CSI (China, States, India)

Welcome to Podcast #18.

We discuss the education systems of China, the States, and India. Our conversation centers around a new video called, Two Million Minutes: A Global Examination. The video spotlights six high school students, two each from China, the United States and India. The video makes the case that students in China and India work harder, spend more time working on school work and take school much more seriously than their American counterparts.

The video “sounds an alarm” about the educational system in America according to its producers.  The video has its critics and supporters.

We agree that American education can improve. We believe that we need to continually work hard at improving the education that all of students receive. However, we also think that some of the things that are happening are positive. We also found some data that questions some of the generalizations that are brought up. Let’s start with an article from Business Week:

About That Engineering Gap…

One would expect that the numbers used in such debate would be defensible and grounded. Yet researchers at Duke University have determined that some of the most cited statistics on engineering graduates are inaccurate. Statistics that say the U.S. is producing 70,000 engineers a year vs. 350,000 from India and 600,000 from China aren’t valid, the Duke team says. We’re actually graduating more engineers than India, and the Chinese numbers aren’t quite what they seem. In short, America is far ahead by almost any measure, and we’re a long way from losing our edge.

Unfortunately, the message students are getting is that many engineering jobs will be outsourced and U.S. engineers have a bleak future of higher unemployment and lower remuneration. This could result in a self-fulfilling prophecy, as fearful young scholars stick to supposedly “outsourcing-proof” professions. In other words, we have more to fear from fear itself.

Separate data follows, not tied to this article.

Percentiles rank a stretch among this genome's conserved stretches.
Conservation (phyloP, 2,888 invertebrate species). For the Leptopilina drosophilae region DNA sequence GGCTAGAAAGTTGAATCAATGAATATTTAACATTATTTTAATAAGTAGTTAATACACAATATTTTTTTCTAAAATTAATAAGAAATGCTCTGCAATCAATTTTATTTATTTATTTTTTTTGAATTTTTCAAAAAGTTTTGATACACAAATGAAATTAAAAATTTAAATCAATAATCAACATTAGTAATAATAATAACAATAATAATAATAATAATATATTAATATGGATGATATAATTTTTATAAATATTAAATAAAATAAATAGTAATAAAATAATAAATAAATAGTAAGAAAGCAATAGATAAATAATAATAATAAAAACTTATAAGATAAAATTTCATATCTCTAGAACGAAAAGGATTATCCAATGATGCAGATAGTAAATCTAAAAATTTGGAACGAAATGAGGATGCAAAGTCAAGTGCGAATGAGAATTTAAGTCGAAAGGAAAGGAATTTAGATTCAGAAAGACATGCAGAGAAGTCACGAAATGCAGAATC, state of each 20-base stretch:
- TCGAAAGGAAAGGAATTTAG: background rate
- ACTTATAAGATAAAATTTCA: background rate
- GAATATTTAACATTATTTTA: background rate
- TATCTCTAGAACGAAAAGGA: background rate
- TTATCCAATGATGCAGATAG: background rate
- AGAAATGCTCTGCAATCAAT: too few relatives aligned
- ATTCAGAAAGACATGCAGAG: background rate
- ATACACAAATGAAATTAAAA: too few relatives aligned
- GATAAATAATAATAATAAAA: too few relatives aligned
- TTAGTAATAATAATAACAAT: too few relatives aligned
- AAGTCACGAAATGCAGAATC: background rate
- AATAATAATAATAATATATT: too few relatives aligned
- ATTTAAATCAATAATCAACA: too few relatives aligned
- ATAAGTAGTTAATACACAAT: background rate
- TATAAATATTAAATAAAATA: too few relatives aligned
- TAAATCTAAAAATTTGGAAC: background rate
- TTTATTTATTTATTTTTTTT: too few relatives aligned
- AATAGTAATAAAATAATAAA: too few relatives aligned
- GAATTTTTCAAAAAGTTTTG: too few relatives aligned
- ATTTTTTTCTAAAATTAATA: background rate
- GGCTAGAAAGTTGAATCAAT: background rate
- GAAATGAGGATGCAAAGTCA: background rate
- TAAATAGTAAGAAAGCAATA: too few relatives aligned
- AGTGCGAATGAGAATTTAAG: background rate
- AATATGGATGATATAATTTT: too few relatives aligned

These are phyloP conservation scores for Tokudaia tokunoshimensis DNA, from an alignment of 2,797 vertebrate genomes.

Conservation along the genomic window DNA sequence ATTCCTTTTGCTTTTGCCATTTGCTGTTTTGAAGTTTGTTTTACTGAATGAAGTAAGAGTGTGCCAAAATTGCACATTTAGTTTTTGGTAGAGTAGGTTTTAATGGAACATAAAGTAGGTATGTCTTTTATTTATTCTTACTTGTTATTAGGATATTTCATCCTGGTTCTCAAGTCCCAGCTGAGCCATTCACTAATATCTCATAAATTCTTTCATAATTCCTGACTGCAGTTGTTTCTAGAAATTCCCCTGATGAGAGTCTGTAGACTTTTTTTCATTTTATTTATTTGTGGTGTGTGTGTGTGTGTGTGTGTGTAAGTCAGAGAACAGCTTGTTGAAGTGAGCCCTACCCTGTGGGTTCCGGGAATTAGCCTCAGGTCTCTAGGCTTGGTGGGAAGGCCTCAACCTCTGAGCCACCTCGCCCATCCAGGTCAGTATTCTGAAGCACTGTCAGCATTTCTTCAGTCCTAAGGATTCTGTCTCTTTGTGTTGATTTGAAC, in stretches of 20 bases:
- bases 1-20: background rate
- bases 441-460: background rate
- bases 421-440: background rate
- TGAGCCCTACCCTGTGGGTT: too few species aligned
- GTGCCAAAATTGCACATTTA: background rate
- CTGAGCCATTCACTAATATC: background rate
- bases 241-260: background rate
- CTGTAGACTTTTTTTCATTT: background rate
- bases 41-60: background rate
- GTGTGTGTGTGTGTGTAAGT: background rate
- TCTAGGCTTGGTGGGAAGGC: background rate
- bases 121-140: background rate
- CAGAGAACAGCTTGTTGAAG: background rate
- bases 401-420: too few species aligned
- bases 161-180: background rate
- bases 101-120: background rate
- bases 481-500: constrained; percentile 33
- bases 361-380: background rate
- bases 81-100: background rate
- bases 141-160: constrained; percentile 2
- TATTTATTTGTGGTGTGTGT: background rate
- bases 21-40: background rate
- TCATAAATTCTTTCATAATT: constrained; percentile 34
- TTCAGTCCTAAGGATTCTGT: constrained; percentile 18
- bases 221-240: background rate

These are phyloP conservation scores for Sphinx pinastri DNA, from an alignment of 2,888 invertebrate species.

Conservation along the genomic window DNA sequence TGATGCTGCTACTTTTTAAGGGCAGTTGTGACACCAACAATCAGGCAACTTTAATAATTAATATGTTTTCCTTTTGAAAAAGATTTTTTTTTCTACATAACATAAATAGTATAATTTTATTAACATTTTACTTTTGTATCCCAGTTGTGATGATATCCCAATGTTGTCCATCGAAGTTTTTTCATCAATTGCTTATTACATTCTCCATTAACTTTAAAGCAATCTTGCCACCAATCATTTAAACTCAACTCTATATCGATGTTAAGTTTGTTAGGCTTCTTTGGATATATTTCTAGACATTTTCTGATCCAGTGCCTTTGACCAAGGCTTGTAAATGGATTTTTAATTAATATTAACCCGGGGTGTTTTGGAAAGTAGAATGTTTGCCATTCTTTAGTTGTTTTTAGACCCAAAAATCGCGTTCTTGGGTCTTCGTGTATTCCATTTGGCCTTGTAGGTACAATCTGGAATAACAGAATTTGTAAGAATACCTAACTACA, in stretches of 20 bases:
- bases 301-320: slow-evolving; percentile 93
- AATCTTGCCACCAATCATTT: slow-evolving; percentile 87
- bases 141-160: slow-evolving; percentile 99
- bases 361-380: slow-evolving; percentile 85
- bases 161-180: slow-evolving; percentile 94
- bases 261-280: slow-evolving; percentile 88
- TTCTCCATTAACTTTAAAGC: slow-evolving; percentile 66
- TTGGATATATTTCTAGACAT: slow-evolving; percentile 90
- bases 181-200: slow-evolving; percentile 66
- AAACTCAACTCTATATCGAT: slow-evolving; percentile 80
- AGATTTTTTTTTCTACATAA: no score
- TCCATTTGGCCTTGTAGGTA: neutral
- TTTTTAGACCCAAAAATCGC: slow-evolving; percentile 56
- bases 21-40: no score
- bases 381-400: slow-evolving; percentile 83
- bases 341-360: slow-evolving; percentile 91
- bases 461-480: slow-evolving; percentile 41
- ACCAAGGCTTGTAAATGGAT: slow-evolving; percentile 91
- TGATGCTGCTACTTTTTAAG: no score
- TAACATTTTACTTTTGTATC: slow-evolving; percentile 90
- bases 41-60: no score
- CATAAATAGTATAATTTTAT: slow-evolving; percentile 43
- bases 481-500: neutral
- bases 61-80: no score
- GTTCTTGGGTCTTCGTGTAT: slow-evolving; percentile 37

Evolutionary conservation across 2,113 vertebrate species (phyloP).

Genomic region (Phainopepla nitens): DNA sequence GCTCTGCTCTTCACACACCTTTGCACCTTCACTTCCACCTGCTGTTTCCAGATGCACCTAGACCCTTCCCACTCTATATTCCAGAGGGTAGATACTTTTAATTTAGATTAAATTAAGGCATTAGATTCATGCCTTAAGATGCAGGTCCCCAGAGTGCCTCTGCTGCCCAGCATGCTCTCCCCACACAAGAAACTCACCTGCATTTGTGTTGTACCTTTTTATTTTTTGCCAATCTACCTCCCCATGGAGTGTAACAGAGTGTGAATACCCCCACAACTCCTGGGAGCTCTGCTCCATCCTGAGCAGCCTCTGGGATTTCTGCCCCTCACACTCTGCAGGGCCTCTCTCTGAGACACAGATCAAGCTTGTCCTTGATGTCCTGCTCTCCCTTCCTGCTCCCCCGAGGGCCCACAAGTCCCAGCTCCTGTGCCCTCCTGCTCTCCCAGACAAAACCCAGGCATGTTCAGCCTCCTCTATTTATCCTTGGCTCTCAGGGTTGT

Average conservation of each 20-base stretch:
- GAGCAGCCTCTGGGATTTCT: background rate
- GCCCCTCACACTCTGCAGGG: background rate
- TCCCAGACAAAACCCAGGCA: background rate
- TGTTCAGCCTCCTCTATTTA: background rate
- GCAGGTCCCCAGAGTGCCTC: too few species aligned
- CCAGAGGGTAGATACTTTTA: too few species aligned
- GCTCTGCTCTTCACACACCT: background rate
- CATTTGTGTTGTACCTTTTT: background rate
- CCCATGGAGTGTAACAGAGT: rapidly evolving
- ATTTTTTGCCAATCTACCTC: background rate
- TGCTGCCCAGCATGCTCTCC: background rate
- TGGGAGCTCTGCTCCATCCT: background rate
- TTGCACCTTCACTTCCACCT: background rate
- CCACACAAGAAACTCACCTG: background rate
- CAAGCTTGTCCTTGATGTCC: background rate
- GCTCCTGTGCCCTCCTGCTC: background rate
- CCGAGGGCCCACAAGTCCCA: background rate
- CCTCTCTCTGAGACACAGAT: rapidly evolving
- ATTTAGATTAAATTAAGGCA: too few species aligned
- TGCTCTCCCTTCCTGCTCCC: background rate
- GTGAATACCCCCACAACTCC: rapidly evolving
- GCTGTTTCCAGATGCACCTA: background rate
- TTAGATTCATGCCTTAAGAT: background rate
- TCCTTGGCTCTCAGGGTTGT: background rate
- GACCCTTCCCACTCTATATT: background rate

Another topic is the movement about ten years ago to model our educational system after the Japanese model. Instead of just pilfering the best of the system, some wanted us to adopt everything from the Japanese model. Now, the Japanese are looking to the Indian system for ideas:


Some additional Observations:
1.  Mathematical/Logical intelligence types made a movie espousing their mathematical/logicalness.
2.  Powers not expressed in the Constitution are reserved to the States.  This, as a technicality, lies outside the purview of the Federal Government.
– Inter-State Commerce Clause:  Senator Levin (D-MI) has stated at a Michigan Civics Association meeting that he would the clause to regulate &
Federalize education.
– Block Grants
3.  The power of choice (Adam Smith). Increased demand for engineers in China and India decreased need in the U.S.
– The motivation to change:  “Their parents also seem less intimately involved in their schooling.”  It will only happen when parents feel an economic
need for future change.
– Planned economies vs. Free Market economies.
4.  Nice use of the “glittering generalities” tool.  Yea, there’s only 30 seconds to influence, but it paints with a broad brush.  Does not account for
individual change.
5.  1980’s Europe set the “international standard” for education and the huge push was “foreign language” education.  Gotta know a European language.
6.  Differences in the definition of engineering between U.S., China, and India.
7.  Planned vs. Free Market Economy
8.  Transactional vs. Dynamic Engineers:  “In contrast, transactional engineers possess solid technical training, but not the experience or expertise to apply this knowledge to larger domains.  These individuals are typically responsible for routing tasks in the workplace.  In the United States, transactional engineers often receive associate, technician or diploma awards, although they may also have a bachelor’s degree.  In other countries, these engineers are produced by lower-tier universities, with thinner curricula and a weaker emphasis on research, group work, applied engineering, and interdisciplinary thinking.”  (SSRN-id10819223 p. 9)

Finally,  a call for  presenters:

Michigan Joint Education Conference is looking for speakers to talk about their interdisciplinary units/lessons in June.